How Chinese buyers of US tech can get deals done under tighter US scrutiny
A bipartisan group of lawmakers in the US Congress unveiled bills to toughen US foreign investment rules amid growing concern about Chinese deals
Chinese buyers need to get ahead of the US foreign investment review process as Washington moves to tighten scrutiny of offshore acquisitions of US companies, particularly tech firms, observers say.
A bipartisan group of lawmakers in the US Senate and House of Representatives introduced bills on Wednesday to toughen US foreign investment rules amid growing concern about Chinese deals.
Senator John Cornyn, a member of the Republican leadership who is on the Senate Intelligence Committee, introduced a Senate bill to broaden the government’s power to stop foreign purchases of US firms by strengthening the Committee on Foreign Investment in the United States (CFIUS).
Rep. Robert Pittenger, a North Carolina Republican, introduced an identical bill in the US House of Representatives.
The proposed expansion of CFIUS’s powers is being driven by growing worries in Washington about national security risks and the fear of the US losing its technological edge as China steps up development of home-grown technology and acquisition of US technology to become a global innovation leader.
As the US review process tightens, “Chinese companies have to do more work up front”, said Daniel Rosenthal, a Washington-based associate managing director with global risk consultancy Kroll.
“They have to anticipate what the concerns would be and take steps proactively to address them, which will help build trust with the committee and will get the parties closer to where they need to be, ultimately, to get the deals done,” Rosenthal said.
The proposed US legislation “strengthens and modernises CFIUS to give the government the necessary tools to better track and evaluate Chinese investment,” said Pittenger, one of the bill’s sponsors. Rising Chinese investment is evidence of “state-driven efforts to target critical American infrastructure and disrupt our defence supply chain requirements,” he said.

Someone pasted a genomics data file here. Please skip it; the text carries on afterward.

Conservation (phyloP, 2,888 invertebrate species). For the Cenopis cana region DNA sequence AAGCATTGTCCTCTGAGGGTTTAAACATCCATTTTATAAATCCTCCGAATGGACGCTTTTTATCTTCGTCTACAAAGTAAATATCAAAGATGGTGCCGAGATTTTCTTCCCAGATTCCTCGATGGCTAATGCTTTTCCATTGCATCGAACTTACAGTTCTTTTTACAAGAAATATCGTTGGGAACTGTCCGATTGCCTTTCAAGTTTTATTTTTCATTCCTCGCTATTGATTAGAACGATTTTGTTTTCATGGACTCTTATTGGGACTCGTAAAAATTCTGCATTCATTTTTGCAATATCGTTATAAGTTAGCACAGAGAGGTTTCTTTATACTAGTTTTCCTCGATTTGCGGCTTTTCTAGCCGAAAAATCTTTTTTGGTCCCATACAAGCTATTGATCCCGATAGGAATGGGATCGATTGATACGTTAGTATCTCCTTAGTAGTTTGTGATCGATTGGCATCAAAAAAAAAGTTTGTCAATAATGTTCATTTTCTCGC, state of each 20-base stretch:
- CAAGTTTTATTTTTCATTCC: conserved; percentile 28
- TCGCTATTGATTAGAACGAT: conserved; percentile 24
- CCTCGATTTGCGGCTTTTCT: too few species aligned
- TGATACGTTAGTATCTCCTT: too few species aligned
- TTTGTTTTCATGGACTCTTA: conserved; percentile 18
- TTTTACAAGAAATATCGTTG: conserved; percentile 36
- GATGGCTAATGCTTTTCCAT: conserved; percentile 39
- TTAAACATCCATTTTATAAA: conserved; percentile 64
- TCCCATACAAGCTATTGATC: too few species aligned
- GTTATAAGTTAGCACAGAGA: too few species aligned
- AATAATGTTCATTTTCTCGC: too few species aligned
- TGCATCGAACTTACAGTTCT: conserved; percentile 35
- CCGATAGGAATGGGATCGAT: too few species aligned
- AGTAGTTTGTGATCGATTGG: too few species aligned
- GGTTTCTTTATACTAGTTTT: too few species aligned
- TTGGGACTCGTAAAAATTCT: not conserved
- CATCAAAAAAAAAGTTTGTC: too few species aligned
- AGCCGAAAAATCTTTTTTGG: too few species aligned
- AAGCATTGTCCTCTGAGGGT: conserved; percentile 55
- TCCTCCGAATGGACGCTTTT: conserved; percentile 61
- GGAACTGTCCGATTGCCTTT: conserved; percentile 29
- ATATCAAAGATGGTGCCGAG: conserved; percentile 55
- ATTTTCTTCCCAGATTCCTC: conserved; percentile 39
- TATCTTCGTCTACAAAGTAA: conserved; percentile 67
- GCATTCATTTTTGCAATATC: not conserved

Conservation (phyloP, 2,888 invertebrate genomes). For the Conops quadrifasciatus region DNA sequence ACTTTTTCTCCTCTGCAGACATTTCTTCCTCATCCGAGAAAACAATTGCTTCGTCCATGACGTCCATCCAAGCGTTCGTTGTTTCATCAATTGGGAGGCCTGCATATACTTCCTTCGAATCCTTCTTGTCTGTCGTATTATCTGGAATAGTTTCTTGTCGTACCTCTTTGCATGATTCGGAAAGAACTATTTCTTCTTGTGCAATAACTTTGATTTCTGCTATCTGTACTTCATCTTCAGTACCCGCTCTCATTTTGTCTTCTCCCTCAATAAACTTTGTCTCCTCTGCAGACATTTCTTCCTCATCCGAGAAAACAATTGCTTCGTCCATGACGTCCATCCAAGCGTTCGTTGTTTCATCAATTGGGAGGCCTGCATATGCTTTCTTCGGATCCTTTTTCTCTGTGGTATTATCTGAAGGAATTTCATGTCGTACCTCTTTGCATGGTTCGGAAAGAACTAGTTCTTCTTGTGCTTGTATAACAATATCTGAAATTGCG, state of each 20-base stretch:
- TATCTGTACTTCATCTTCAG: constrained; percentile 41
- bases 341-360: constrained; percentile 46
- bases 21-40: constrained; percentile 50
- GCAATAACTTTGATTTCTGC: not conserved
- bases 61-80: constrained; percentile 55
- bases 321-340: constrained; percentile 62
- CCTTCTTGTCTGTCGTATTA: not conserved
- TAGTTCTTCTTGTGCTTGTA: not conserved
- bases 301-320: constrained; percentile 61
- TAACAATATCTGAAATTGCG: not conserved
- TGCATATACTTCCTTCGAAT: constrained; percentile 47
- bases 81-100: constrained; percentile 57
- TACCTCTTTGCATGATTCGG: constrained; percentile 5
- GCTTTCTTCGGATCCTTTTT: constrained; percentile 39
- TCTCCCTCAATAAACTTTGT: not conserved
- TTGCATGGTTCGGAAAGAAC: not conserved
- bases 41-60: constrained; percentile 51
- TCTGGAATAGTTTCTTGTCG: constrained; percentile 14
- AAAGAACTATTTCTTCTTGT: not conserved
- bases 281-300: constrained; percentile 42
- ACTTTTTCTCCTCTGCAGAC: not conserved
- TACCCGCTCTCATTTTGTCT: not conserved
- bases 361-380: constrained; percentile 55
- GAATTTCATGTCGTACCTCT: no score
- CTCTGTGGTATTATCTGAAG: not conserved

The legislation would expand investigations by CFIUS to include minority investments in “critical technology” or “critical infrastructure” and joint ventures where technology companies contribute intellectual property, according to a copy of the proposal seen by Bloomberg.
While CFIUS reviews are technically voluntary, the bill would require foreign investors that are at least 25 per cent owned by foreign governments to go through CFIUS when they are acquiring at least a 25 per cent stake in a US business.
Before the bill’s unveiling, Rosenthal told the South China Morning Post that it had major implications for Chinese investors in that it “would change the presumed legal standards that CFIUS uses when it evaluates deals from certain countries”, and “switch the burden of proof to the parties instead of the government on the national security question”.
“CFIUS [now] works under the presumption that the deal will be approved, and [the panel] will block a deal if there are unmitigable national security risks,” he said.
The bill would allow the government to deny deals to investors from some countries unless the parties could prove there were no national security concerns. China could be among those designated countries, he said.
CFIUS specialists suggest that Chinese firms remain flexible and take more proactive steps to increase a proposed transaction’s chances of winning approval.
Keeping the panel’s potential issues in mind before completing a deal would enable a Chinese firm to later present the agency with detailed proposals for protecting sensitive information that may be transferred outside the US, they said.
Transactions would have a greater chance of getting a green light if backers could show CFIUS that an effort has been made to address these concerns.